“And when the Fed increases its interest rates, banks do, too. When that happens, mortgage rates go up for borrowers,” adds Evangelou, who believes the 30-year mortgage and 15-year mortgage will average 3.5% and 2.8% across 2022.

Mcbride says the uptrend in rates will be limited, however, by occasional bouts of market volatility and worries about slower economic growth in 2022.

“Neverthele­ss, continued economic expansion, elevated inflation, and a less stimulativ­e Federal Reserve are all suggestive of higher, rather than lower, mortgage rates in the year ahead,” says Mcbride, who predicts rates respective­ly inching up to 3.6% and 2.8% for the 30-year and 15-year mortgage loan, on average, by the end of March 2022. “If the perception is that the Fed is behind the inflation curve, this will fuel an uptick in rates.”

If Kiefer’s calculatio­n that the 30year rate will average 3.4% in the first three months of 2022 proves correct, that means rates will have reached their highest level since spring 2020.

“The good news is that higher interest rates will reflect a stronger economy that continues to recover and return toward normalcy,” says Kiefer. “Of course, negative surprises on the pandemic could lead to lower interest rates, but continued progress on COVID-19 would likely yield higher rates. The market has so far shrugged off high recent inflation readings, interpreti­ng much of the higher recent inflation to be transitory; but if market participan­ts begin to view inflation as more persistent, that could result in higher rates.”

Our panel of pros isn’t alone in their prognoses for costlier mortgage loans next year. In its most recent forecast, Fannie Mae anticipate­s the benchmark 30-year fixed-rate mortgage to average 3.2% in the first quarter of 2022 and 3.3% throughout the entire year. The Mortgage Bankers Associatio­n foresees rates averaging 3.3% in the first quarter and 4.0% for the full year of 2022. And according to Selma Hepp, deputy chief economist for Corelogic, the 30-year fixed rate should hover around 3.4% by the end of 2022.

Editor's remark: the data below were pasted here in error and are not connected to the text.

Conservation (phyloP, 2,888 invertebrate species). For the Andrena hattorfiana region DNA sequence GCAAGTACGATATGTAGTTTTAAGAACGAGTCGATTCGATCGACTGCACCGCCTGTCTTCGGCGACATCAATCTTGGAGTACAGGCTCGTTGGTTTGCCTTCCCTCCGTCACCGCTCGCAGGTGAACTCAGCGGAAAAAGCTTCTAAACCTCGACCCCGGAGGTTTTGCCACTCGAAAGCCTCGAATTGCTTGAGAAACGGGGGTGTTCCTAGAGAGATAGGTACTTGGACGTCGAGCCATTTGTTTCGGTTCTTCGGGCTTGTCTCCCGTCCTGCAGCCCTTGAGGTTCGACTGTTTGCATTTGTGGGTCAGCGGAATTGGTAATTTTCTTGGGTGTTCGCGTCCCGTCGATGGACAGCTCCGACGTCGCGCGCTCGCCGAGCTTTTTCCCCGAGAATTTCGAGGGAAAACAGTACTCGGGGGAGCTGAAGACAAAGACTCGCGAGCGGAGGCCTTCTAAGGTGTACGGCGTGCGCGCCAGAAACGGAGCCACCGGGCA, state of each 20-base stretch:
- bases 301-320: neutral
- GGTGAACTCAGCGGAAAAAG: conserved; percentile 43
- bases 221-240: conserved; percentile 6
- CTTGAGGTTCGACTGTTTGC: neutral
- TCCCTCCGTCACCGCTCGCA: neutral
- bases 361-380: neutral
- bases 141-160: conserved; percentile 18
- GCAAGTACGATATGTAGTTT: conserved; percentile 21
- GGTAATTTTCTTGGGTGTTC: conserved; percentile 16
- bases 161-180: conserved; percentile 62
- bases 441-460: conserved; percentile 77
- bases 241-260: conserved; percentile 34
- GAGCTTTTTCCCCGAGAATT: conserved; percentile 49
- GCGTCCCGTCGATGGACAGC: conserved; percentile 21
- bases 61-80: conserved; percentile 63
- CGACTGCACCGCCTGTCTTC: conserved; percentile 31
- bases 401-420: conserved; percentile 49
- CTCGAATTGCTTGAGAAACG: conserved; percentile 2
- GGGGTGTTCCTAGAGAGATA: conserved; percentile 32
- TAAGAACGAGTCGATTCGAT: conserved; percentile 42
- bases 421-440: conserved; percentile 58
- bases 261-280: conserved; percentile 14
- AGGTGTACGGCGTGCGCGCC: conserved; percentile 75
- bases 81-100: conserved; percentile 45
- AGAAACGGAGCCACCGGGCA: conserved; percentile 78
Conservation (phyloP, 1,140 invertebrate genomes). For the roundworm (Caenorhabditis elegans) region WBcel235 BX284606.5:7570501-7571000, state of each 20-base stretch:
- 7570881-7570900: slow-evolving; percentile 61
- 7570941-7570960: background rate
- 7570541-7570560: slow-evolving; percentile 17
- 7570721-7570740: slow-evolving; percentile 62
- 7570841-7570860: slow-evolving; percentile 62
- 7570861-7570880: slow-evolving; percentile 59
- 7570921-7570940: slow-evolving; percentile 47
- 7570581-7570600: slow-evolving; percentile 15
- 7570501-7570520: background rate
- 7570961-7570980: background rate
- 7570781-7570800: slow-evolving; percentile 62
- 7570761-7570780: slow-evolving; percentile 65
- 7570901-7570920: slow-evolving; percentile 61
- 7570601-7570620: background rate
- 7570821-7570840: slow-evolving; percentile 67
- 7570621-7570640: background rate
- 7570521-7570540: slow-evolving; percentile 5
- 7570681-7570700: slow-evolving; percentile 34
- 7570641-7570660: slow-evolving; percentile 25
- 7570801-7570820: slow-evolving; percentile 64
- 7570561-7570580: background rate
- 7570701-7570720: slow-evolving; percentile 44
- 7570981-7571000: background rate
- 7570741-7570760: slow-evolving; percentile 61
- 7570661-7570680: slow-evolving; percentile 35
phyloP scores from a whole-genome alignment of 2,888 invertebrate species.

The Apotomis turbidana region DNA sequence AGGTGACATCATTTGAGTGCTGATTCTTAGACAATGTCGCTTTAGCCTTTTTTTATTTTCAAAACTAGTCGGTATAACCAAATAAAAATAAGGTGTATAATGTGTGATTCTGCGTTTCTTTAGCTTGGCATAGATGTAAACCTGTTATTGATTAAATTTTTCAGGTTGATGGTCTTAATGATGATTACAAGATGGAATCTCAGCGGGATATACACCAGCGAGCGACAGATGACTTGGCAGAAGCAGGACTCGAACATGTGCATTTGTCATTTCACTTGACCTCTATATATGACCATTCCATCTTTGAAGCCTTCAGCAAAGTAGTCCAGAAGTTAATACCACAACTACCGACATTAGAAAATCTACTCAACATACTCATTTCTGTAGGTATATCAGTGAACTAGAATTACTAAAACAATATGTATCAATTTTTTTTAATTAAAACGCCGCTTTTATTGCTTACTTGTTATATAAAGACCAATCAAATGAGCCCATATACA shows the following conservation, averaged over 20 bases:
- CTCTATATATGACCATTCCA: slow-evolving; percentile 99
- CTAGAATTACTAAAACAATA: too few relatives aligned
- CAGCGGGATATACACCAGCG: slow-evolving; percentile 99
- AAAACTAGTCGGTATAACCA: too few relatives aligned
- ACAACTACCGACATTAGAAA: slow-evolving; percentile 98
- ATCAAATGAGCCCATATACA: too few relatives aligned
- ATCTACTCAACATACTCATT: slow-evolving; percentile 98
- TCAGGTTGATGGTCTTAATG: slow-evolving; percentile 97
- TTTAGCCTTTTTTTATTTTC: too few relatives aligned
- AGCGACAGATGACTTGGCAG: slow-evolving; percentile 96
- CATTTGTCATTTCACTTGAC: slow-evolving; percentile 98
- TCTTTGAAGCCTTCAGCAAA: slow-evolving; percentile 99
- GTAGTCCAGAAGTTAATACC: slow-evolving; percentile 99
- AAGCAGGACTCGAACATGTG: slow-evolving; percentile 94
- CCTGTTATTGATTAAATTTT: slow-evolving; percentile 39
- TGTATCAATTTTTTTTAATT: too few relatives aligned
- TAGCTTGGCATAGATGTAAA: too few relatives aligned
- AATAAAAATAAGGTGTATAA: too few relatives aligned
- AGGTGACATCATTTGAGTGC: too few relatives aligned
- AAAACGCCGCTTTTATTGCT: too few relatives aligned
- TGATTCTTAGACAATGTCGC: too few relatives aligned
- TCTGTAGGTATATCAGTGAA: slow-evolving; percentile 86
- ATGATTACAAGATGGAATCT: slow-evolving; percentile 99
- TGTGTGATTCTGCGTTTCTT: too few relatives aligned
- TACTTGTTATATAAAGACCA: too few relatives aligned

Gift yourself a home or refi now, if you’re ready

Purchasing a home is a major commitment that no one should rush into. But in today’s hot market, home buyers may need to move decisively after carefully considerin­g their financial situation.

“With mortgage interest rates and house prices forecasted to increase over the next year, purchasing today will likely be more affordable than waiting,” suggests Kiefer. “Prospectiv­e buyers will want to consider their current credit profile and household balance sheet first, as well as how long they plan to stay in their new home, what their current employment situation is, how much other debt they have to service, and how well they have been able to manage their payments on existing debt obligation­s.”

Evangelou agrees.

“It makes sense to wait only if mortgage rates or home prices are going to fall, which isn’t likely going to happen in the year ahead,” she says. “Meanwhile, rent prices have increased, and they may rise even further as demand for rental homes gets stronger. Thus, I advise potential buyers to lock in a rate now.”

If refinancing is on your radar, now is the time to act, assuming your financial house is in order, Mcbride advises.

“Even with the recent rate increases, refinance rates are still lower than anything seen before the summer of last year,” he says. “Don’t let the opportunit­y pass you by. Particular­ly with the cost of so many other things on the rise, the ability to trim your mortgage payments in a meaningful way can create valuable breathing room in your household budget.”

Don’t let the prospect of a more expensive rate environmen­t spoil your holiday cheer.

“By historical standards, mortgage interest rates remain super low,” Kiefer explains. “Rates would have to increase by nearly 2 full percentage points to match the highest they’ve been in just the past five years.”